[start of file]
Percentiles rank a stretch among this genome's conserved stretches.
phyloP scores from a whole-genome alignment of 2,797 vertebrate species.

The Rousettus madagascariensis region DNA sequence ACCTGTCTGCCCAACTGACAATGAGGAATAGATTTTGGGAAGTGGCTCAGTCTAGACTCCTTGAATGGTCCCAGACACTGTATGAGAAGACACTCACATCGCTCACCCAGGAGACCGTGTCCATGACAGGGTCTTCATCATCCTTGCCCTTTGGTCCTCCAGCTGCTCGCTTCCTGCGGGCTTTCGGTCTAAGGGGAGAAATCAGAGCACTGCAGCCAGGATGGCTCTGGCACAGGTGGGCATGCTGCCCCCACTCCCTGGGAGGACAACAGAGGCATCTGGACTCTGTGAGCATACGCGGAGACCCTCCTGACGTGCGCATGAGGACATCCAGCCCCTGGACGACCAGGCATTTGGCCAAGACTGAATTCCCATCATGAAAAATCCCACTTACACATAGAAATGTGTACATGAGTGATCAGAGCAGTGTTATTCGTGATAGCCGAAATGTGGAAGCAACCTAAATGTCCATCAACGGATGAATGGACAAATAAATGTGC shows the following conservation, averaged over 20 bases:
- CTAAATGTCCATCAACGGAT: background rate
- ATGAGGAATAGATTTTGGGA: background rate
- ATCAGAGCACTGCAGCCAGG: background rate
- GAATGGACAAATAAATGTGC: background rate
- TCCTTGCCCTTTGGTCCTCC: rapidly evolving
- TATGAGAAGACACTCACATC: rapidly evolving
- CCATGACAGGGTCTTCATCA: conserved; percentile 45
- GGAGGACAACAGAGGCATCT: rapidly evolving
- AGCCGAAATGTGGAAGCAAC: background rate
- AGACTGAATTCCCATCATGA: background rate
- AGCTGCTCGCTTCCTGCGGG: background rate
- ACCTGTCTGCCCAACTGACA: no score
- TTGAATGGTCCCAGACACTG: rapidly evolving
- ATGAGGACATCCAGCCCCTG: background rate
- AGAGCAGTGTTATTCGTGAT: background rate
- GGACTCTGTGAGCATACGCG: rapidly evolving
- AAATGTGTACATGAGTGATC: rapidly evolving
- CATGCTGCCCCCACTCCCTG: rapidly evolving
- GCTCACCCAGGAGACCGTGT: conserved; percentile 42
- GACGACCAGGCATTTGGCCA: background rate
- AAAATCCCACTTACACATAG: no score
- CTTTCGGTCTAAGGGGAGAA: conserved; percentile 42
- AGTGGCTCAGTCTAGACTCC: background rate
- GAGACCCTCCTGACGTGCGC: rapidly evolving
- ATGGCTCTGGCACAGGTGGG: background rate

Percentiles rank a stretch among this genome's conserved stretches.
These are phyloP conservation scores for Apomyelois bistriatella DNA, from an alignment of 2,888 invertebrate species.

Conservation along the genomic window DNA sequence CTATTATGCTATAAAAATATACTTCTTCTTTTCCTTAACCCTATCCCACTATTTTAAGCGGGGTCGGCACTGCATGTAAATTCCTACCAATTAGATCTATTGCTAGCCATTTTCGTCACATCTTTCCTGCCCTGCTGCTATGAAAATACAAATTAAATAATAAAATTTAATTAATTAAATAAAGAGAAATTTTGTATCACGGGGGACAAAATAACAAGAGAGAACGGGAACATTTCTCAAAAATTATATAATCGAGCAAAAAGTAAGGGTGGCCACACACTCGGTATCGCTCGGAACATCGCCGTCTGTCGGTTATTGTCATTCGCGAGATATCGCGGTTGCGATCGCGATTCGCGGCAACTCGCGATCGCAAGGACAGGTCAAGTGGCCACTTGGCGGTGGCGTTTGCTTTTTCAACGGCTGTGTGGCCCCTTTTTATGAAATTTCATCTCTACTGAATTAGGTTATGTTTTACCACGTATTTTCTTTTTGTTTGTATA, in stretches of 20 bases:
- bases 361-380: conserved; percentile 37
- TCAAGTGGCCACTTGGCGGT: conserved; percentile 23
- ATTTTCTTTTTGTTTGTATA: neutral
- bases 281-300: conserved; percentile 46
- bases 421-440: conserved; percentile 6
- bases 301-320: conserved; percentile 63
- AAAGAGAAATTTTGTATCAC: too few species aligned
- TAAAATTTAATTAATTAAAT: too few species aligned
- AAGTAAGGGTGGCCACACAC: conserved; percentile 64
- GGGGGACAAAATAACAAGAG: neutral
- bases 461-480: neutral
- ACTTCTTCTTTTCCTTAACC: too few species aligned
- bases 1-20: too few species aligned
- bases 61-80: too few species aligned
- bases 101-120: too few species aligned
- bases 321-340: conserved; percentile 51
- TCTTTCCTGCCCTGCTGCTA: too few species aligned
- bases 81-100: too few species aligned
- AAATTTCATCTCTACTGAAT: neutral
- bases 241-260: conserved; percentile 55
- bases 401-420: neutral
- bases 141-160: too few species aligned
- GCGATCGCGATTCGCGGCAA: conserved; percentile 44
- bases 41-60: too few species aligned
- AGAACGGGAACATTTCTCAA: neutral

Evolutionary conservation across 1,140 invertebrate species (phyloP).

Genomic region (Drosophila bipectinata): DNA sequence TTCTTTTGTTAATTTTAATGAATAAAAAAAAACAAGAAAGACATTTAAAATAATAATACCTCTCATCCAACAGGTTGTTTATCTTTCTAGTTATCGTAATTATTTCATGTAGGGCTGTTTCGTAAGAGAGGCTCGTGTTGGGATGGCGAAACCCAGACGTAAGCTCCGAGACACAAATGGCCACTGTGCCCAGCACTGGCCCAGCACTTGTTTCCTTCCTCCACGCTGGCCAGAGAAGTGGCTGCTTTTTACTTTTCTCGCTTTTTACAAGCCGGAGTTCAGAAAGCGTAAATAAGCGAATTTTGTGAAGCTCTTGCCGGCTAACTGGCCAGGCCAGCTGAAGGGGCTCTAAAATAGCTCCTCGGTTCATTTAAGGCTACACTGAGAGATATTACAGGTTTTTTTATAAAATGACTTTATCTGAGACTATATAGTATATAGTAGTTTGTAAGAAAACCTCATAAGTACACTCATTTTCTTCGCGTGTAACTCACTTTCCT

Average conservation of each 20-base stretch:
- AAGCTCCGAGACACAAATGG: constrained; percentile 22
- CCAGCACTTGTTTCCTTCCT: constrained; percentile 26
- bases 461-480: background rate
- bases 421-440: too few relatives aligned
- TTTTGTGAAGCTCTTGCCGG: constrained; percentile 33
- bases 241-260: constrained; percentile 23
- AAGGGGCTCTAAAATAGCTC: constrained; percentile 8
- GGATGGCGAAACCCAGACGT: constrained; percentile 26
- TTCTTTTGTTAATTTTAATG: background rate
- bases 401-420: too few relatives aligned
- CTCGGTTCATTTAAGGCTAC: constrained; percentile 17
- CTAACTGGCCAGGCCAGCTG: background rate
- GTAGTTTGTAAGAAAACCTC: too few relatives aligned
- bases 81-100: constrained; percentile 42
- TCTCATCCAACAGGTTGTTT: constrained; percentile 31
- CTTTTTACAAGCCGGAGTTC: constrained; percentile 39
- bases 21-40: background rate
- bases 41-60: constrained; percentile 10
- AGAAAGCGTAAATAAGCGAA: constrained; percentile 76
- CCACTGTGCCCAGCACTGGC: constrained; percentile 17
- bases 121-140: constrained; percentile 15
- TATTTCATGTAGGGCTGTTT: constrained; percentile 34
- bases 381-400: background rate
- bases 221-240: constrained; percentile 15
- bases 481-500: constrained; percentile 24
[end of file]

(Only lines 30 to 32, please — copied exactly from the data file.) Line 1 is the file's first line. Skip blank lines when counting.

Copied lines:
These are phyloP conservation scores for Apomyelois bistriatella DNA, from an alignment of 2,888 invertebrate species.

Conservation along the genomic window DNA sequence CTATTATGCTATAAAAATATACTTCTTCTTTTCCTTAACCCTATCCCACTATTTTAAGCGGGGTCGGCACTGCATGTAAATTCCTACCAATTAGATCTATTGCTAGCCATTTTCGTCACATCTTTCCTGCCCTGCTGCTATGAAAATACAAATTAAATAATAAAATTTAATTAATTAAATAAAGAGAAATTTTGTATCACGGGGGACAAAATAACAAGAGAGAACGGGAACATTTCTCAAAAATTATATAATCGAGCAAAAAGTAAGGGTGGCCACACACTCGGTATCGCTCGGAACATCGCCGTCTGTCGGTTATTGTCATTCGCGAGATATCGCGGTTGCGATCGCGATTCGCGGCAACTCGCGATCGCAAGGACAGGTCAAGTGGCCACTTGGCGGTGGCGTTTGCTTTTTCAACGGCTGTGTGGCCCCTTTTTATGAAATTTCATCTCTACTGAATTAGGTTATGTTTTACCACGTATTTTCTTTTTGTTTGTATA, in stretches of 20 bases:
- bases 361-380: conserved; percentile 37